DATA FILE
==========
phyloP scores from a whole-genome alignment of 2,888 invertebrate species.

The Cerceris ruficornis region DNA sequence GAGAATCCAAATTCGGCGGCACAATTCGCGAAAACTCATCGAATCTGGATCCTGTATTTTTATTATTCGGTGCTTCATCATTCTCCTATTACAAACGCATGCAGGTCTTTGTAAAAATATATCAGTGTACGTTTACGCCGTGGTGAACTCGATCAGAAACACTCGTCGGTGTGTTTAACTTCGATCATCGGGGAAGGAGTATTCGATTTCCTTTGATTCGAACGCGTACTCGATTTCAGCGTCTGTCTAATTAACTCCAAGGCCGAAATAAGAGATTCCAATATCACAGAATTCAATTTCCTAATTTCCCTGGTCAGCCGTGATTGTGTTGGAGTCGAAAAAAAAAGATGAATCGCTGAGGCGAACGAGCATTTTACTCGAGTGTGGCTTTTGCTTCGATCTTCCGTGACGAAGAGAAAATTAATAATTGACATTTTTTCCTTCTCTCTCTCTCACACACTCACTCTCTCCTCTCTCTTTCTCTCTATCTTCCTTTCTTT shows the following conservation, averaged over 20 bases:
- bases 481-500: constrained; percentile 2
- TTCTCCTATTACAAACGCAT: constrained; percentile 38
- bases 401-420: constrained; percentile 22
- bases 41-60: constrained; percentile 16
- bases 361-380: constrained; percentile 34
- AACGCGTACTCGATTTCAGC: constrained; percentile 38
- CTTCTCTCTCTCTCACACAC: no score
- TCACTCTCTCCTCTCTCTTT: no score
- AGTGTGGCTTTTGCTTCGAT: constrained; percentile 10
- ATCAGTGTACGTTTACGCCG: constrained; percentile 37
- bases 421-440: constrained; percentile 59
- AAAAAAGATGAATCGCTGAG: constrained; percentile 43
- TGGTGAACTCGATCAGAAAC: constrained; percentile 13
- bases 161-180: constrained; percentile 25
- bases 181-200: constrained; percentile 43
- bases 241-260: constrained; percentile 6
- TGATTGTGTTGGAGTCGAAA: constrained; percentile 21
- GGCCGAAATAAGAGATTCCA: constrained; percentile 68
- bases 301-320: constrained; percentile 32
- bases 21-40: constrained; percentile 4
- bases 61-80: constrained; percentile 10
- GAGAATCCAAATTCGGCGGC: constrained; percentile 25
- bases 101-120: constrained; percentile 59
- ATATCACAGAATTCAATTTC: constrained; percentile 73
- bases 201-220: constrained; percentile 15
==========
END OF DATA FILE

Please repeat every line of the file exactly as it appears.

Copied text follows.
phyloP scores from a whole-genome alignment of 2,888 invertebrate species.

The Cerceris ruficornis region DNA sequence GAGAATCCAAATTCGGCGGCACAATTCGCGAAAACTCATCGAATCTGGATCCTGTATTTTTATTATTCGGTGCTTCATCATTCTCCTATTACAAACGCATGCAGGTCTTTGTAAAAATATATCAGTGTACGTTTACGCCGTGGTGAACTCGATCAGAAACACTCGTCGGTGTGTTTAACTTCGATCATCGGGGAAGGAGTATTCGATTTCCTTTGATTCGAACGCGTACTCGATTTCAGCGTCTGTCTAATTAACTCCAAGGCCGAAATAAGAGATTCCAATATCACAGAATTCAATTTCCTAATTTCCCTGGTCAGCCGTGATTGTGTTGGAGTCGAAAAAAAAAGATGAATCGCTGAGGCGAACGAGCATTTTACTCGAGTGTGGCTTTTGCTTCGATCTTCCGTGACGAAGAGAAAATTAATAATTGACATTTTTTCCTTCTCTCTCTCTCACACACTCACTCTCTCCTCTCTCTTTCTCTCTATCTTCCTTTCTTT shows the following conservation, averaged over 20 bases:
- bases 481-500: constrained; percentile 2
- TTCTCCTATTACAAACGCAT: constrained; percentile 38
- bases 401-420: constrained; percentile 22
- bases 41-60: constrained; percentile 16
- bases 361-380: constrained; percentile 34
- AACGCGTACTCGATTTCAGC: constrained; percentile 38
- CTTCTCTCTCTCTCACACAC: no score
- TCACTCTCTCCTCTCTCTTT: no score
- AGTGTGGCTTTTGCTTCGAT: constrained; percentile 10
- ATCAGTGTACGTTTACGCCG: constrained; percentile 37
- bases 421-440: constrained; percentile 59
- AAAAAAGATGAATCGCTGAG: constrained; percentile 43
- TGGTGAACTCGATCAGAAAC: constrained; percentile 13
- bases 161-180: constrained; percentile 25
- bases 181-200: constrained; percentile 43
- bases 241-260: constrained; percentile 6
- TGATTGTGTTGGAGTCGAAA: constrained; percentile 21
- GGCCGAAATAAGAGATTCCA: constrained; percentile 68
- bases 301-320: constrained; percentile 32
- bases 21-40: constrained; percentile 4
- bases 61-80: constrained; percentile 10
- GAGAATCCAAATTCGGCGGC: constrained; percentile 25
- bases 101-120: constrained; percentile 59
- ATATCACAGAATTCAATTTC: constrained; percentile 73
- bases 201-220: constrained; percentile 15